The quality of performances keep viewer interest and account for my vote on the high side of 5. Clara Kimball Young, bravely baring her frumpish form in backless dresses, delivers an excellent job as Faro Lil, a gambler of mythical dimensions. Her sordid past threatens to poison her son's social climb, as she must resume that career thanks to the plunging stock market. As her son, Jeff, actor Bruce Warren does a fine job. Their first reunification scene has a fresh and personal quality to it, almost ad-libbed. And they'll close the picture memorably, in silent movie style.
The technical aspects of production are ambitious meets cheap. A rare example of the Balsley And Phillips sound system [I can find only 19 features credited], the soundtrack is clear and well modulated. The main set is the gambling hall: walls of rough-hewn planks fit the "old west" motif and the miniscule budget. A long dollying shot to establish the club's setting dips and wobbles so much the viewer might want to keep the Dramamine handy. Typical to Monogram (Trem Carr), a sequence will be done in one shot, with quick pans to a door as characters enter, then quick pans back so the film edits more quickly. There is one shot of Ms. Young that is splendidly lit, and for a moment you see she's still very beautiful. However, it only serves to damn the rest of the lighting schemes which are too contrasty. In a crucial gambling scene, the shot deliberately obscures the mechanics of the game, ruining a well acted climax.
I wish this studio had put a little more care into its films. There are fine moments tucked between takes that should have been reshot. For talkie buffs, only.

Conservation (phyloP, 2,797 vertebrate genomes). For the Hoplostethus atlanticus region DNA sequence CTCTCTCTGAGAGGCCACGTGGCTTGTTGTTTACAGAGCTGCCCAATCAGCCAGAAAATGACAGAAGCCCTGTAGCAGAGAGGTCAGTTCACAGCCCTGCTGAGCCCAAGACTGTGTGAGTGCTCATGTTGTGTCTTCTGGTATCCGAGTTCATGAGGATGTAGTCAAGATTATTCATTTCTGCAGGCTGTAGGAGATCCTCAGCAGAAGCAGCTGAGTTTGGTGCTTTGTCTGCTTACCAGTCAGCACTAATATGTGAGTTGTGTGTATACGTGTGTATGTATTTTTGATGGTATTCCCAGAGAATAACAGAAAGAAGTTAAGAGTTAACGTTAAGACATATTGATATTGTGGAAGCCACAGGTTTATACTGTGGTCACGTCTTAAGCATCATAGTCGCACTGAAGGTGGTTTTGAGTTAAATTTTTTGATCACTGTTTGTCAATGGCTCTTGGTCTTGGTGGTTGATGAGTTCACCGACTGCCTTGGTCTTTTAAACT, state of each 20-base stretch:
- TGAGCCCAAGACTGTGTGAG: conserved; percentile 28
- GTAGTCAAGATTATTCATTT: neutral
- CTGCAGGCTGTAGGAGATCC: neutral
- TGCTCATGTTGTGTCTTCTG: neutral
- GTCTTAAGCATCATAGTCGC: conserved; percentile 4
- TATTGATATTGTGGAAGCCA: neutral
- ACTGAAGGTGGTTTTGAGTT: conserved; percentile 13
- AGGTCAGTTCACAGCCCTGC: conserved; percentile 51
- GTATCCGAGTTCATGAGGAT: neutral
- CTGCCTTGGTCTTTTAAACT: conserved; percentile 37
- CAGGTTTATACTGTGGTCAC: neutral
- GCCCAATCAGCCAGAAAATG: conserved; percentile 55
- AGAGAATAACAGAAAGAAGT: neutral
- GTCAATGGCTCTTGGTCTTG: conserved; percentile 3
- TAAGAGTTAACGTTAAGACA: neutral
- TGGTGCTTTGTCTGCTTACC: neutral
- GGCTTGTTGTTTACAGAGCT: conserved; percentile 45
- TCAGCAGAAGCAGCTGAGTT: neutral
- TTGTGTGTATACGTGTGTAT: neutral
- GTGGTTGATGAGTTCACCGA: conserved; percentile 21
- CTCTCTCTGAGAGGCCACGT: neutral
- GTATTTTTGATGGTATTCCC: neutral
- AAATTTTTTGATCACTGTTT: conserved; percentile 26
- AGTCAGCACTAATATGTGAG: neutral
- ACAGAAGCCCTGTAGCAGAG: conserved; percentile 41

Wild Boys of the Road (1933)
Brilliant, heart-wrenching depression gem
Forget the Kleenex, bring the Bounty paper towels to experience William Wellman's depression masterpiece. This huge emotional epiphany packs a wallop.
Frankie Darro and Edwin Phillips portray the juvenile leads Eddie and Tommy, with Darro's performance effective and appealing. Their characters indulge in the usual teenage shenanigans until the depression overtakes their parents. As times toughen, and Eddie's father can't find work, Eddie decides to sell his jalopy to help out. This sets up the first of many splendid scenes, as Eddie's tough-guy veneer drops just long enough to share raw emotions with his father (Grant Mitchell). Zero cringe factor here, Wellman excels at emotions between men and it's never maudlin.
Hitting the (rail)road to find work, Eddie and Tommy encounter Sally, an adorable, nose-scrintching Dorothy Coonan dressed as a man. And the three set off across the country, with high ideals and optimism clashing with depression realities. Brutal and raw, this is a journey you, too, must take. A page of America's history told so expertly as to make you laugh and cry simultaneously.
Ms. Coonan (Sally) quit films after "Wild Boys" to marry director "Wild" Bill Wellman, and remain his his wife until his death in 1975. My highest recommendation.
The Son-Daughter (1932)
A world both delicate and deadly
In the Chinatown of 1911 in San Francisco, the specter of political upheaval casts a shadow over two lovers.
Helen Hayes and Ramon Navarro play Lien Wha and Tom Lee, whose ever-so-polite courtship advances haltingly under the watchful eyes of Lien's father, Dr. Tong (Lewis Stone, perfectly underplaying his role). In a world of wind chimes, flowers and birds singing, Lien Wha inhabits a world very different from the street below. Furtive shadows hide blade wielding hatchet men routinely "dispatching" self-described patriots disloyal to the repressive Chinese Emperor. It is to these patriots that Dr. Tong places his loyalty, and a $100,000 tribute for smugglers becomes crucial to save the repressed homelanders. Tong reveals to his daughter his unfulfilled wish to have had a son to send to fight for his people, and Lien pledges herself to be the son he lacks, she'll be his son-daughter.
Director Clarence Brown unfolds his drama in settings that are among MGM's best. Using complex lighting arrangements and crane shots, the director injects dread most effectively. The violence is quick and strong, definately pre-code. And if you're familiar with the portrayal of Chinese in America up to the sixties, you will forgive performances which play today as over the top. Indeed, during the final reel, you'll discover why Hayes was a great choice for the lead.
A great film for adults, and a must-see for students of great photography.
The Dance of Life (1929)
Still entertains and delights!